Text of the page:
By focusing on what you can change, you can be more serene about the things you canʼt.
I recently started school after a 20-year gap. Even though I knew the class would be challenging and I studied more than I studied for any of my undergraduate courses, I still performed poorly on the midterm. Realizing that it would cause me to receive less than an A in the course, frustration took over and I started of thinking of ways to blame the professor—as if that would solve anything.
Of course, it was a misguided attempt to wrest control from a situation that left me feeling totally powerless. A more serene approach would have served me better. These musings call to mind that now cliché quote, about accepting what you cannot change, and having the courage to change what is within your control. The trick being, you need to have attained a certain level of wisdom to know the difference between the two.
Particularly in times of economic uncertainty, focusing on the things you can control will energize you into positive action, and help prevent you from sinking into negativity.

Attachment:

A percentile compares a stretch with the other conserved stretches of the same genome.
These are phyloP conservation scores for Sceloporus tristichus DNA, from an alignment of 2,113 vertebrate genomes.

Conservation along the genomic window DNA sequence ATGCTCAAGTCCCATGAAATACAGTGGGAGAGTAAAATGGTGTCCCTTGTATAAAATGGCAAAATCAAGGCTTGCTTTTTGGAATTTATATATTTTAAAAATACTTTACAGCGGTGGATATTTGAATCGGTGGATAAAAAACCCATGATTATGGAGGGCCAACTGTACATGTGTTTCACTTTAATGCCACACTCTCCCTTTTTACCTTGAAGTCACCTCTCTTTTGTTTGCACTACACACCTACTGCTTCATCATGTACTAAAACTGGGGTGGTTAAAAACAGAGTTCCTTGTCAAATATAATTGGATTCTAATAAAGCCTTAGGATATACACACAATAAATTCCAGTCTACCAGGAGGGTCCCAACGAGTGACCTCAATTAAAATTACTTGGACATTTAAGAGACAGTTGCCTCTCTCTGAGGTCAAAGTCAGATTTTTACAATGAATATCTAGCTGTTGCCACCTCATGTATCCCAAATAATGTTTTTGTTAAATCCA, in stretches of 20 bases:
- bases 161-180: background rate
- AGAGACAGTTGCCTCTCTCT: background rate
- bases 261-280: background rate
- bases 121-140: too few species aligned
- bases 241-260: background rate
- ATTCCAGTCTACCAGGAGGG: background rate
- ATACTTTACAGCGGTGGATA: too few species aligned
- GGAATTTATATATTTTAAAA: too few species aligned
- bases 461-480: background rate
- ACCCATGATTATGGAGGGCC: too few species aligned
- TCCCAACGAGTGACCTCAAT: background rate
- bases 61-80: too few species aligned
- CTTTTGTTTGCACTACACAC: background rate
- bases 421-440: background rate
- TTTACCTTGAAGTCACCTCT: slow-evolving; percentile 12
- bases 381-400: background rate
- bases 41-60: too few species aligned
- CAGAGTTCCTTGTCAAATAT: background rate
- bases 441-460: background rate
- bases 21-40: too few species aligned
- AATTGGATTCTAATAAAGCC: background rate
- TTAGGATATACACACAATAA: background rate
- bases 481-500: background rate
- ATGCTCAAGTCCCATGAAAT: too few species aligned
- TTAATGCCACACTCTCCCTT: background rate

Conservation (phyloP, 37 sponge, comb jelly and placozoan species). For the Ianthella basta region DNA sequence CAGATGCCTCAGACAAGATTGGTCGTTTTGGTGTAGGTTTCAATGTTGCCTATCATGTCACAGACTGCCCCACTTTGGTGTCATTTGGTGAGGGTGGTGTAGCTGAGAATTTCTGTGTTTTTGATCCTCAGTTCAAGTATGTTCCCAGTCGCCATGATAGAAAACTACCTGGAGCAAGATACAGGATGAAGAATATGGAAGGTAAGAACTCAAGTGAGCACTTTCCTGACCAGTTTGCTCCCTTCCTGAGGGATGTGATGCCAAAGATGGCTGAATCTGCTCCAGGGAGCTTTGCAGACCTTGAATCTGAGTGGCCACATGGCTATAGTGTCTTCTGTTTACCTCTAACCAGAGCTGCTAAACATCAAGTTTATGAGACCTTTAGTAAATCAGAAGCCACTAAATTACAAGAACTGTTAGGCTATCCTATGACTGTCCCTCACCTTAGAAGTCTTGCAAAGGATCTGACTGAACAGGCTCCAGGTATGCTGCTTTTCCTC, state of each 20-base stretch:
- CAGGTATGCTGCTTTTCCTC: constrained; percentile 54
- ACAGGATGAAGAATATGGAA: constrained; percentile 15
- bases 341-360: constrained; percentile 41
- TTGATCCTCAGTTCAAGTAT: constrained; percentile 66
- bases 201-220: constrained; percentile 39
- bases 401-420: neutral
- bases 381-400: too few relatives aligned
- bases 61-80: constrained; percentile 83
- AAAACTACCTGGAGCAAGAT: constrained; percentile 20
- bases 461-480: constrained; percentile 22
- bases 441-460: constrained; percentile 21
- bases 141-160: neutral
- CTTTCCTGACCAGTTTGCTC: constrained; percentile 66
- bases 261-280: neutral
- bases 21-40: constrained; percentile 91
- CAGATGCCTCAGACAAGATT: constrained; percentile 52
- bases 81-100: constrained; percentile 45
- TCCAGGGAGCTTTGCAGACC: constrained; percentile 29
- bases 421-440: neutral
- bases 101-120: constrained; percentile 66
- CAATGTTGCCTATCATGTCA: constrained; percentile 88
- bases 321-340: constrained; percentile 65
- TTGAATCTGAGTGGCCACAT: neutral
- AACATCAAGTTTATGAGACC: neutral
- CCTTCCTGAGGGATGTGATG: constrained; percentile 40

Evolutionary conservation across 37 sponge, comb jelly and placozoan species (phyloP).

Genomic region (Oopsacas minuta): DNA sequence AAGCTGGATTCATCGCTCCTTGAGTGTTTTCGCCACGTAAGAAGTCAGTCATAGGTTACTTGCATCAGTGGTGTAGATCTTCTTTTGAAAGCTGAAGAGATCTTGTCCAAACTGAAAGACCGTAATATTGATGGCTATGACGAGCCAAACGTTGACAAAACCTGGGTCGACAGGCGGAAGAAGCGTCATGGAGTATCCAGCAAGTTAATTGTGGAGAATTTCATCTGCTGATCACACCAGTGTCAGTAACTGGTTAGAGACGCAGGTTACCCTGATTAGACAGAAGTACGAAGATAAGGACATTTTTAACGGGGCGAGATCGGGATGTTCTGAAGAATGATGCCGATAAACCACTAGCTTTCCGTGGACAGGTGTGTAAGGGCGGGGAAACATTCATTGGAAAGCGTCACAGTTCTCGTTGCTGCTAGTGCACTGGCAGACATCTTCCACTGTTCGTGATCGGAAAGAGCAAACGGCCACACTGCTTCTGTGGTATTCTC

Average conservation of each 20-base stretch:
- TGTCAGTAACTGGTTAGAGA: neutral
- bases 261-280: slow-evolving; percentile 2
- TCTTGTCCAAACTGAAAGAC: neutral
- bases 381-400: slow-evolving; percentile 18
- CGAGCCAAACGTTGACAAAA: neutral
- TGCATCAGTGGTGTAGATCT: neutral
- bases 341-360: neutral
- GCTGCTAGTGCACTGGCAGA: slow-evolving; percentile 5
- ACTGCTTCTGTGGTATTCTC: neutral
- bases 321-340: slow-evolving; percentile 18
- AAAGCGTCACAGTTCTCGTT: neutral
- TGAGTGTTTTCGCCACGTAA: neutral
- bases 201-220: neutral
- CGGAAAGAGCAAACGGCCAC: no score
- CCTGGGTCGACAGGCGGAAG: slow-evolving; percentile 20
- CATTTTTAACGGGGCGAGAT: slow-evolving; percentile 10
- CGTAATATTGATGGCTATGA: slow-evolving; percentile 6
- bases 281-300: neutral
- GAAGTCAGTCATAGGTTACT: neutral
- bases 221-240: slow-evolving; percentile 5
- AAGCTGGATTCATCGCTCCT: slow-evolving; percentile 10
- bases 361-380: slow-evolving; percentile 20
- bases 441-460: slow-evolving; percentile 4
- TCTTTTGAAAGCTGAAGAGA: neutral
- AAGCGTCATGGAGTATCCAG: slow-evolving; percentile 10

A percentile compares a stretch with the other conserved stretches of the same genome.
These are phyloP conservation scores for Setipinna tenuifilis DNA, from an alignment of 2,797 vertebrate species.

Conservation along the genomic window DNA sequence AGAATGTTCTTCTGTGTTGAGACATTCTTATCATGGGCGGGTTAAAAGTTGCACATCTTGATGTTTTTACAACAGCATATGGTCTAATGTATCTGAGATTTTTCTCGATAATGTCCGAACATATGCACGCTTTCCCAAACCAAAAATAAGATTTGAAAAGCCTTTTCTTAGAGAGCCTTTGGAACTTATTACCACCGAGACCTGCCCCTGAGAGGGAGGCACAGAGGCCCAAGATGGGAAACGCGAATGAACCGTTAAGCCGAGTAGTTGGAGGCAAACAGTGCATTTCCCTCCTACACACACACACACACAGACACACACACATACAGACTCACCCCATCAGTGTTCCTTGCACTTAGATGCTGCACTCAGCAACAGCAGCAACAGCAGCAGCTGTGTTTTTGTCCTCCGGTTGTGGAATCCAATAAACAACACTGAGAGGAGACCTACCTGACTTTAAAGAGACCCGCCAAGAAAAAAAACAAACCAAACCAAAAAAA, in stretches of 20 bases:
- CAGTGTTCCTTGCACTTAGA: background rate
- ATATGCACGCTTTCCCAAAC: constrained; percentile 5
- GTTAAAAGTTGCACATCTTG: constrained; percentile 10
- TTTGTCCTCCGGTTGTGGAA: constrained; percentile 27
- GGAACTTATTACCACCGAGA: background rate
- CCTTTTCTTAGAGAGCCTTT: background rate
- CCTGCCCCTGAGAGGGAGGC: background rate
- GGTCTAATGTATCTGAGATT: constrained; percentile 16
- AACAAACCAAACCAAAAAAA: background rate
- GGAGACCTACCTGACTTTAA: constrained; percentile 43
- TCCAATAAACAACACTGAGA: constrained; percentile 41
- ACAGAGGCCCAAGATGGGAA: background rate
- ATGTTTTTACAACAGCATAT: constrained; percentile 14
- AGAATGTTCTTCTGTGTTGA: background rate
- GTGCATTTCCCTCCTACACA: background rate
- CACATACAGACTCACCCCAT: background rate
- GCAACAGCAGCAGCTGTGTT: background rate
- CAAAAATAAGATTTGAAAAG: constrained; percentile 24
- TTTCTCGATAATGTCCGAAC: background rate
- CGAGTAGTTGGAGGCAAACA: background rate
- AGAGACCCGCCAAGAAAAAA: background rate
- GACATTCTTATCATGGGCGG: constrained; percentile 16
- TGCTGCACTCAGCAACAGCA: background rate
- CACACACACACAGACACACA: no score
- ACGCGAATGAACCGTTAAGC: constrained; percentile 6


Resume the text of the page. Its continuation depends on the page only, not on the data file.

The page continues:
Some examples of things ordained by fate:
Amid such powerful economic forces, one can easily give way to despair and paralysis.
But donʼt lose sight of your autonomy and freedom to act within those constraints:
Accepting your own limitations is part of your journey towards serenity and wisdom. I recently embarked on a graduate program, and let me tell you, learning a new subject from scratch, mid-career, has been humbling. I have to remind myself that if Iʼm doing the best I can, thatʼs enough. Being kind to yourself is a prerequisite for self-acceptance.
So whether youʼre stuck in a traffic jam or a high-interest environment, the sooner you learn to accept your lack of control, the better. What you do have complete control over are your emotions and how you react to those forces—and therein lies immense power.